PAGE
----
"Hail Satan." Those two words put together create an unnerving feeling for anyone who sees – or hears – them regardless of one's own personal, religious beliefs. Just the thought of the Devil's presence emits an air of discomfort that horror films have been riding for nearly century. That same level of unease - and that troublesome, two-word phrase - haunts every scene of Osgood Perkins' feature debut, February. Told through disjointed chronology, Perkins's film is difficult to piece together as you're watching. The unsettling and atmospheric results that remain after February has ended and left the viewer are undeniable, though.
I'm sure you've all heard this said before – Lord knows it's been said enough – but war truly is Hell. It's Hell for the people fighting it, Hell for the people who are swept up in it, and even Hell for the people who stay home and await their loved ones' return. During the American Civil War, those loved ones charging onto the battlefields didn't go that far, and the wives, children, and family they all left behind were forced to keep their homes safe from threats both domestic and… well, domestic. It's with this time, place, and situation in mind that director Daniel Barber brings us his new film The Keeping Room (playing Fantastic Fest), a powerful and terrifying drama about war and the people who are destroyed in its unquenchable wake.
It was at his intro to Sion Sono's Tokyo Tribe at last year's Fantastic Fest that HitFix's Drew McWeeny put it best: "You are all my tribe," he said to the packed auditorium, and the sentiment was apparent even before the crowd erupted in of approval and applause. There really is no film festival quite like Alamo Drafthouse's Fantastic Fest - about to kick off its 11th year. There is no program like the one put together every year by Drafthouse and Fantastic Fest founder Tim League and his selection crew. There is no, and I stress this, NO crowd like a Fantastic Fest crowd, and the kinship felt among those who have attended and keep returning is undeniable. There's just something about Fantastic Fest.
There's little doubt in the current fascination with violence. Hell, there's an argument to be made that we've grown addicted to it. Naturally, Hollywood was going to throw major bucks in the direction of Black Mass, the story of James "Whitey" Bulger, arguably the most notorious and most violent criminal in American organized crime. It's the kind of role that would attract an A-lister like Johnny Depp, whose performance here makes up the film's highest mark. Tediously paced but overall commendably executed, the film serves as a suitable yet surface-level telling of Bulger's story. The violence clearly sets up the walls of this particular house, but it's Depp's performance that makes the interior design of Black Mass worthwhile.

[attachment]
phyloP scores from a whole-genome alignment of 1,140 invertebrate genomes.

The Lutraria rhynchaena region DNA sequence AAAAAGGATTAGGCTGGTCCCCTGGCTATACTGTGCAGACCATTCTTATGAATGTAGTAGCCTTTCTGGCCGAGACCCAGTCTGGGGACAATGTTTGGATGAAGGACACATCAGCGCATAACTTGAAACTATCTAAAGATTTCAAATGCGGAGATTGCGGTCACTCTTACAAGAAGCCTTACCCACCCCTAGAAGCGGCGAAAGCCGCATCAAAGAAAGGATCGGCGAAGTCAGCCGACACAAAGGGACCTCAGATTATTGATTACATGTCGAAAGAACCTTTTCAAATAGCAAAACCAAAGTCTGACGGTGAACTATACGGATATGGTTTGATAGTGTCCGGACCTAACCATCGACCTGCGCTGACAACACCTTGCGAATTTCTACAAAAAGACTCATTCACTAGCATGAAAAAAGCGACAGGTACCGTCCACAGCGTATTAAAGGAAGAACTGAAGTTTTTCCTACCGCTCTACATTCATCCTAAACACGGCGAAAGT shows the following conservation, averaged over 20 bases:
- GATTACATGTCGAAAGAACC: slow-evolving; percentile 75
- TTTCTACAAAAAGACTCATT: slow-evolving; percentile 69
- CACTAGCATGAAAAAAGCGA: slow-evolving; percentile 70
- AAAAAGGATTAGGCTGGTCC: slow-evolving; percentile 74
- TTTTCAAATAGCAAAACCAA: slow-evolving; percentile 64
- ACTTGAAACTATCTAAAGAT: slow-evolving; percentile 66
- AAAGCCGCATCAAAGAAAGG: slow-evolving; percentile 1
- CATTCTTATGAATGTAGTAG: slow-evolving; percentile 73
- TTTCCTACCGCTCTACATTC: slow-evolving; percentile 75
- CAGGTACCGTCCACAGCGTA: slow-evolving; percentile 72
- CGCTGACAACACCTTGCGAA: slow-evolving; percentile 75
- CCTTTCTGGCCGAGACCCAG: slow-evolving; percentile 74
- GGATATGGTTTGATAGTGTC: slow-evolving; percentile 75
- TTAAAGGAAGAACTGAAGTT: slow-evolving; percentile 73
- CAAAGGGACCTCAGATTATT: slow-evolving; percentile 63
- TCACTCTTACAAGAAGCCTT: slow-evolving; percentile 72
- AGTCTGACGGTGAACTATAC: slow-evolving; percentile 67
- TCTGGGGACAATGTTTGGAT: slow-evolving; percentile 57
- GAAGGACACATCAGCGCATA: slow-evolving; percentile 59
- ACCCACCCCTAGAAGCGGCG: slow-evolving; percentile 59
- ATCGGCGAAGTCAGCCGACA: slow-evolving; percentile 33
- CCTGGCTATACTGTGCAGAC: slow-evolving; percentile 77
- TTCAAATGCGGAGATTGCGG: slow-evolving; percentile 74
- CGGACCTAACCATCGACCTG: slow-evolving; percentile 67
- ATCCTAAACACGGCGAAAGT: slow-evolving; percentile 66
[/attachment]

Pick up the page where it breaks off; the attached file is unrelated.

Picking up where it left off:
American Ultra is a cool, stoner action/comedy with a healthy serving of heart, a prime candidate in 2015 for coolest kid on the block. However, the film is never quite as cool as it, or the filmmakers behind it, wants to be. There's plenty of action. There's an abundance of stoner-related comedy. All the parts that make up a rousing success for hip cinema are present, but the results, the endgame American Ultra offers up, is somewhat less-than. A highly enjoyable time at the movies to be fair, it never quite transcends that category to be something ultimately memorable. Instead, we have to make due with the surface-level entertainment the film delivers in droves, an ultra fun, movie-going experience that feels like it could have been more.
There's a whole, separate article to be written about the dissection of the classic, spy film we're seeing in 2015. Never mind the fact that, come November, we'll take our 24th trip to the land of James Bond. With movies like Kingsman and Spy already killing it this year, there seems to be plenty of room in the dangerous world of espionage to jab at its side a bit. Then in comes The Man From U.N.C.L.E., Guy Ritchie's take on the TV series from the '60s and a film that, despite all working against it, ends up a pretty entertaining bit of light-hearted action/adventure, a breezy way to send off a rather bleak Summer of dark offerings.
There's a very frank, spoiler-filled discussion I'd like to have with Joel Edgerton about The Gift. His directorial debut, for which he also wrote the script, is intense, and loaded with surprises and ambiguity. More serious drama than suspenseful thriller, the film serves as a cautionary tale about… well, that's just one of those many surprises Edgerton has in store for his audience. Dripping with darkness, The Gift only delves into horror on foreboding tone alone, and the choices made by its characters are very real with real consequences. Edgerton's screenplays have always analyzed human choices we make and the results of our actions, and, with The Gift, he offers a daring, satisfying depiction of one's past coming back to haunt them.